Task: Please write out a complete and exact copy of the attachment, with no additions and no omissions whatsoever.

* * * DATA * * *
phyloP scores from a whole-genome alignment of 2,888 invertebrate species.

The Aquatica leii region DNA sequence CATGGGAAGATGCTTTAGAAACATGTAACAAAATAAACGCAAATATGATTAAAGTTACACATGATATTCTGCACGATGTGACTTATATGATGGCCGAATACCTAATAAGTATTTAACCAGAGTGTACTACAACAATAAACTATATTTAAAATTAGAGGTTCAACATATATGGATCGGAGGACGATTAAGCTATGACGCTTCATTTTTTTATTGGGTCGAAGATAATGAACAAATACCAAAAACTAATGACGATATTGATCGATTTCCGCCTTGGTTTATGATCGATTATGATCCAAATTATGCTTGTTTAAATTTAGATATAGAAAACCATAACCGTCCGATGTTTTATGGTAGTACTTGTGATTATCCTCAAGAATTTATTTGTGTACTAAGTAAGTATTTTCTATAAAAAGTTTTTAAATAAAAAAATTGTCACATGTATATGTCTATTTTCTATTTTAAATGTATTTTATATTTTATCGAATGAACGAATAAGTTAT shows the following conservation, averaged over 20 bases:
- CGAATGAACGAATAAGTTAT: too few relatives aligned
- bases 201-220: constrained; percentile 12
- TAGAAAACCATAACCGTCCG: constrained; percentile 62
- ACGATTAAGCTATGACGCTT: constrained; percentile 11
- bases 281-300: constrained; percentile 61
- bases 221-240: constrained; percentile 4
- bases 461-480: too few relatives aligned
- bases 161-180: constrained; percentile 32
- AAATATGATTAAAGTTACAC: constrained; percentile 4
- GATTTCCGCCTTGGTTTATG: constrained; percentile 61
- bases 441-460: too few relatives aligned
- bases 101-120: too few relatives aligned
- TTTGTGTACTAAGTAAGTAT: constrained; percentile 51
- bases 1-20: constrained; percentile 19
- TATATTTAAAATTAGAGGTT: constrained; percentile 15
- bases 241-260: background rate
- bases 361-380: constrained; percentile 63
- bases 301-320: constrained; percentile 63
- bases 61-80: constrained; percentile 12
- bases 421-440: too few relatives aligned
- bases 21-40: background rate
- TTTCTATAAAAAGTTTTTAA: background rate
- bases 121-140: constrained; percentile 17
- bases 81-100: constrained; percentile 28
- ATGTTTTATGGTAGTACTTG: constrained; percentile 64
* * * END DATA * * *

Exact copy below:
phyloP scores from a whole-genome alignment of 2,888 invertebrate species.

The Aquatica leii region DNA sequence CATGGGAAGATGCTTTAGAAACATGTAACAAAATAAACGCAAATATGATTAAAGTTACACATGATATTCTGCACGATGTGACTTATATGATGGCCGAATACCTAATAAGTATTTAACCAGAGTGTACTACAACAATAAACTATATTTAAAATTAGAGGTTCAACATATATGGATCGGAGGACGATTAAGCTATGACGCTTCATTTTTTTATTGGGTCGAAGATAATGAACAAATACCAAAAACTAATGACGATATTGATCGATTTCCGCCTTGGTTTATGATCGATTATGATCCAAATTATGCTTGTTTAAATTTAGATATAGAAAACCATAACCGTCCGATGTTTTATGGTAGTACTTGTGATTATCCTCAAGAATTTATTTGTGTACTAAGTAAGTATTTTCTATAAAAAGTTTTTAAATAAAAAAATTGTCACATGTATATGTCTATTTTCTATTTTAAATGTATTTTATATTTTATCGAATGAACGAATAAGTTAT shows the following conservation, averaged over 20 bases:
- CGAATGAACGAATAAGTTAT: too few relatives aligned
- bases 201-220: constrained; percentile 12
- TAGAAAACCATAACCGTCCG: constrained; percentile 62
- ACGATTAAGCTATGACGCTT: constrained; percentile 11
- bases 281-300: constrained; percentile 61
- bases 221-240: constrained; percentile 4
- bases 461-480: too few relatives aligned
- bases 161-180: constrained; percentile 32
- AAATATGATTAAAGTTACAC: constrained; percentile 4
- GATTTCCGCCTTGGTTTATG: constrained; percentile 61
- bases 441-460: too few relatives aligned
- bases 101-120: too few relatives aligned
- TTTGTGTACTAAGTAAGTAT: constrained; percentile 51
- bases 1-20: constrained; percentile 19
- TATATTTAAAATTAGAGGTT: constrained; percentile 15
- bases 241-260: background rate
- bases 361-380: constrained; percentile 63
- bases 301-320: constrained; percentile 63
- bases 61-80: constrained; percentile 12
- bases 421-440: too few relatives aligned
- bases 21-40: background rate
- TTTCTATAAAAAGTTTTTAA: background rate
- bases 121-140: constrained; percentile 17
- bases 81-100: constrained; percentile 28
- ATGTTTTATGGTAGTACTTG: constrained; percentile 64